Plans to investigate ways in which automatic and context-aware computer control and monitoring systems can be employed to improve the quality of life for disabled, elderly or infirm people.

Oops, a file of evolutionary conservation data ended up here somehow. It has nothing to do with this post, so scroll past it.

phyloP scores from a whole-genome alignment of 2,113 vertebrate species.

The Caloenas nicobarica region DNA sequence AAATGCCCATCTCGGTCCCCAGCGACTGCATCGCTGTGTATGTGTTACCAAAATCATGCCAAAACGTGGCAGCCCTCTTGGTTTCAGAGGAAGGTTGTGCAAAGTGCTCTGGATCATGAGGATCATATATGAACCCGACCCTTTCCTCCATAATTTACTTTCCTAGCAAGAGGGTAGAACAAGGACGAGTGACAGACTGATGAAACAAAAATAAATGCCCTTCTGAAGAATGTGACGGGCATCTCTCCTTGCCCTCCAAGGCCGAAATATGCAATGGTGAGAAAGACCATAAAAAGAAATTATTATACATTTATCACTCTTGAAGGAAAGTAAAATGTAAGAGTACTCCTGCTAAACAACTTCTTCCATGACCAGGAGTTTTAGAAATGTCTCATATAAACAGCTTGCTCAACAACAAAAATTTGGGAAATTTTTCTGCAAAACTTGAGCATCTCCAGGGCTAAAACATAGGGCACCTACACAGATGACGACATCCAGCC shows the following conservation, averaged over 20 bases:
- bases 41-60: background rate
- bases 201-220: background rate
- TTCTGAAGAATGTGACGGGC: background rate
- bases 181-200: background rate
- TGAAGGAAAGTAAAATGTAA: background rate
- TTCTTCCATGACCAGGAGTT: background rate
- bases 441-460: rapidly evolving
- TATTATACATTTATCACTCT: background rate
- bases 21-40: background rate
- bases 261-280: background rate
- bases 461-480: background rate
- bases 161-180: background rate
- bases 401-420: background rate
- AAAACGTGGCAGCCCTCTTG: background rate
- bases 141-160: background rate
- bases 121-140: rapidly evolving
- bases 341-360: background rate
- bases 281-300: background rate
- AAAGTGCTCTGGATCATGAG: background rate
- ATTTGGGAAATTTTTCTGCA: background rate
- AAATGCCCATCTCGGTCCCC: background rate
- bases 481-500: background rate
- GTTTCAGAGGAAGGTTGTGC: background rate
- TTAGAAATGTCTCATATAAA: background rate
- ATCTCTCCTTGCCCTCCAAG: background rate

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This improvement will be achieved through the development of smart and customisable systems which enhance the level of control users have over their environment, as well as non-intrusive monitoring systems which enable at-risk people to lead more independent lives while still being watched over. There are many people with reduced mobility who find it difficult to achieve everyday tasks such as locating objects around the home. Nearly one in five people of working age in Great Britain is disabled and 750,000 use a wheelchair. The proportion of people in these categories is expected to rise over coming years, whilst the proportion of people available as helpers, and the funding required to pay for caring services, is likely to fall. A feasibility study will identify the range of people that can benefit from smart control and monitoring technology, and the extent of the benefits in different cases. Investigation by a doctoral student, under the supervision of a senior academic at the University of Greenwich, will identify the key areas where smart control systems could be of assistance to people who have reduced range of movement, or limited strength, to regain control of their environment. Examples could include automatic control of lighting, curtains and household appliances, in a context-aware manner that minimises the actual need for interaction by the user.
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